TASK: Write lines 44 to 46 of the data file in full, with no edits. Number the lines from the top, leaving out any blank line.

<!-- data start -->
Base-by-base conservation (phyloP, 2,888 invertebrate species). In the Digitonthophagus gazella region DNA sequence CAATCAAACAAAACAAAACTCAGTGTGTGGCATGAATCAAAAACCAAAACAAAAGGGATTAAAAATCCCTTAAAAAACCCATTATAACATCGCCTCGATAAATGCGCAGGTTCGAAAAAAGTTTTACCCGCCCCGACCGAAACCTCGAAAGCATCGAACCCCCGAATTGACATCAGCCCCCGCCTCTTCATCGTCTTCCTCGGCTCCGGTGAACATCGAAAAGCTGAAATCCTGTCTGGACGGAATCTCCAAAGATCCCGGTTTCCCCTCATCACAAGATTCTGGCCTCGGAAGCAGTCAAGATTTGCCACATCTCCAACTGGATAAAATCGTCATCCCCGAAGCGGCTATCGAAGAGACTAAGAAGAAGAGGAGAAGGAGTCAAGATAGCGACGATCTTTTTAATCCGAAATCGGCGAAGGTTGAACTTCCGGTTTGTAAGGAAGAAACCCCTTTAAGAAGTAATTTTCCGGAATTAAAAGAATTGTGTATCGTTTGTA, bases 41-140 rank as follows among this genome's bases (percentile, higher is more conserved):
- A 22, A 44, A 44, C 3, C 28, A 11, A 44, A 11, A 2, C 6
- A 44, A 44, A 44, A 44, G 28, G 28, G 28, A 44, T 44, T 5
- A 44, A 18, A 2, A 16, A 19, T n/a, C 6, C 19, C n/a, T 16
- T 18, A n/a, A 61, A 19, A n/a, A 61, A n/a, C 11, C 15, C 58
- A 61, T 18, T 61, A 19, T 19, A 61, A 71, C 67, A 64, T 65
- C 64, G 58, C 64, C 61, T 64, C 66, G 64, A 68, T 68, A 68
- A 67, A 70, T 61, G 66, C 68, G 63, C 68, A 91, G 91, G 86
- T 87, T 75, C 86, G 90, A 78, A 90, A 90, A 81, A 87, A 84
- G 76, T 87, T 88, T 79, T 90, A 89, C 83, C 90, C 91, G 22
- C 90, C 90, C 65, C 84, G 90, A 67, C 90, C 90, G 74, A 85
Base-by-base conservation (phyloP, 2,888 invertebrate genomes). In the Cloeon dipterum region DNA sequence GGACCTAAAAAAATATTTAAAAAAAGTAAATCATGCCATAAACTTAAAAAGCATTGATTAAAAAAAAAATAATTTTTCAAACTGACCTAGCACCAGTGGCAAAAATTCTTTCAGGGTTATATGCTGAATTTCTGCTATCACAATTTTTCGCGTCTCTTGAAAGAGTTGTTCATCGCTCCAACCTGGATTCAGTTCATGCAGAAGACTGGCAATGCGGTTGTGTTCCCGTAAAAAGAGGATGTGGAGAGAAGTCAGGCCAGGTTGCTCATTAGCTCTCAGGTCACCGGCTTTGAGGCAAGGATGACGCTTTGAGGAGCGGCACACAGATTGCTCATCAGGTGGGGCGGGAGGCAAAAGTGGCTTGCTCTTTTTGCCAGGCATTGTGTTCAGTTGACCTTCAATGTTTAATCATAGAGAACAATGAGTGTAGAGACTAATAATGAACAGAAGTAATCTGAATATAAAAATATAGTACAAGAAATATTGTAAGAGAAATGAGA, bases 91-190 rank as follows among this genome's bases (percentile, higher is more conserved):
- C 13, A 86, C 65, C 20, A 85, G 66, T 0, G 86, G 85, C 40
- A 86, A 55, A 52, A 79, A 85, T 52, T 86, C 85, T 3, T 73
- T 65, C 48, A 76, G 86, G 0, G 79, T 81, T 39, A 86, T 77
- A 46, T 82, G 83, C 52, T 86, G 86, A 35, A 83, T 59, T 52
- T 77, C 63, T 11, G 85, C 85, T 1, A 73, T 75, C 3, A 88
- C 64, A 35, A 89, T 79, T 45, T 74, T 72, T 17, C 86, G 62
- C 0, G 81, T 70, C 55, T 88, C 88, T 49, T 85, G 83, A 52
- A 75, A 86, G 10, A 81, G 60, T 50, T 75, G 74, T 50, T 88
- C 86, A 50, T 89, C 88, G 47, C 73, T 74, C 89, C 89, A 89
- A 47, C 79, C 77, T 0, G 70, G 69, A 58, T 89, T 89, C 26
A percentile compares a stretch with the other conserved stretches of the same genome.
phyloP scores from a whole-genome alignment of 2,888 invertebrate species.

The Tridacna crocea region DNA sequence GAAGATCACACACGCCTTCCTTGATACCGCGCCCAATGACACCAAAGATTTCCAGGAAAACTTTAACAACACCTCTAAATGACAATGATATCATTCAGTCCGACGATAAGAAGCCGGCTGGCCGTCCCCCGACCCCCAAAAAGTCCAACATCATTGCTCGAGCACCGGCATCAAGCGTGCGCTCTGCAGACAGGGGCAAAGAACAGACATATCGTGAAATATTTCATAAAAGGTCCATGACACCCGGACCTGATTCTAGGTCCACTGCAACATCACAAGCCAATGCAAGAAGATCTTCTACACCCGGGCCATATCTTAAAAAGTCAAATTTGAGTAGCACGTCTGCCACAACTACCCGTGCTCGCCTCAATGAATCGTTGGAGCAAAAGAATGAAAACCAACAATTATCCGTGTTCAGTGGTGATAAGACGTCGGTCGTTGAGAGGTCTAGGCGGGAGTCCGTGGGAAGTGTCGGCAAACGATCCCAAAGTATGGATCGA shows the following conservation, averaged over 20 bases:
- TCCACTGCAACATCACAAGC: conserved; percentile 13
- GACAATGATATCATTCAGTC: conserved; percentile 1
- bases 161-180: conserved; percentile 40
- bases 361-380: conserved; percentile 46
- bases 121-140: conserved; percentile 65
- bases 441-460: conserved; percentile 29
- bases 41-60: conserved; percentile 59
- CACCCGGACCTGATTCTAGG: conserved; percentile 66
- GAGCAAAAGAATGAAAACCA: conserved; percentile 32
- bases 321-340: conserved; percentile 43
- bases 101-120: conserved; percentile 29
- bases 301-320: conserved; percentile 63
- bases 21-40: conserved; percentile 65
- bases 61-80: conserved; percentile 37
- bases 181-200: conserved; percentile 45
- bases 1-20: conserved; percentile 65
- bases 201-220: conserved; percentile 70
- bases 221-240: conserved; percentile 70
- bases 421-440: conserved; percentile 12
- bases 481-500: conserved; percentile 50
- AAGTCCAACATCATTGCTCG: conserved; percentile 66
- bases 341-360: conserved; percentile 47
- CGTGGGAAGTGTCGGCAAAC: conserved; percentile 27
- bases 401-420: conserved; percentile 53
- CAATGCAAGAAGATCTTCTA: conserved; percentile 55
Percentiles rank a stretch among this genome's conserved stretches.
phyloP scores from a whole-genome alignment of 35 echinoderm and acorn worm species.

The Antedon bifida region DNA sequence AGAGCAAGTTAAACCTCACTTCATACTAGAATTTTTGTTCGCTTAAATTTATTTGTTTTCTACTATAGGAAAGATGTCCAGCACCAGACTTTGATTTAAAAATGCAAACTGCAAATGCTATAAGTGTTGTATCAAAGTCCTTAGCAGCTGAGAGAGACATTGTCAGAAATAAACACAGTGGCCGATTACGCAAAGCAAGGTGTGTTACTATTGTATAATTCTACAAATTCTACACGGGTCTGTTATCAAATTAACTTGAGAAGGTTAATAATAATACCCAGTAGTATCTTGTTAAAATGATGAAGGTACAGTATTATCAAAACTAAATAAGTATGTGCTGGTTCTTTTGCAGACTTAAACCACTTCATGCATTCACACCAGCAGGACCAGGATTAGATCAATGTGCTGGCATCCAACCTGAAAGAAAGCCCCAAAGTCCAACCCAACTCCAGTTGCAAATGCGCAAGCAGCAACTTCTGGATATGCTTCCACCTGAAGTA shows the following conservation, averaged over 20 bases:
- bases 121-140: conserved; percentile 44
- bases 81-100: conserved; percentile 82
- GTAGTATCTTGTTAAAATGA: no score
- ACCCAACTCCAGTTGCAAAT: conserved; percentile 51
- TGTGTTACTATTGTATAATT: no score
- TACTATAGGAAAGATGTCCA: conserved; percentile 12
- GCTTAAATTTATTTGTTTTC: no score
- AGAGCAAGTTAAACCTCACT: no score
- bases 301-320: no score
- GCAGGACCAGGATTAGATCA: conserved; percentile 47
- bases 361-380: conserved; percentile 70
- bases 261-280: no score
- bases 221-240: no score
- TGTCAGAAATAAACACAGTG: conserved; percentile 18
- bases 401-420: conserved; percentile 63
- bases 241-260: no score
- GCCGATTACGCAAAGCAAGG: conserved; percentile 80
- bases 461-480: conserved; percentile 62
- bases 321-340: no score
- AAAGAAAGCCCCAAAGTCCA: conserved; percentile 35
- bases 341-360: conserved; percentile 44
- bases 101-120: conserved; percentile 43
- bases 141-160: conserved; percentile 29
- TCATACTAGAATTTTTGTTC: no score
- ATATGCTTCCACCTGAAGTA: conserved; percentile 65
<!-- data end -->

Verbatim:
- bases 421-440: conserved; percentile 12
- bases 481-500: conserved; percentile 50
- AAGTCCAACATCATTGCTCG: conserved; percentile 66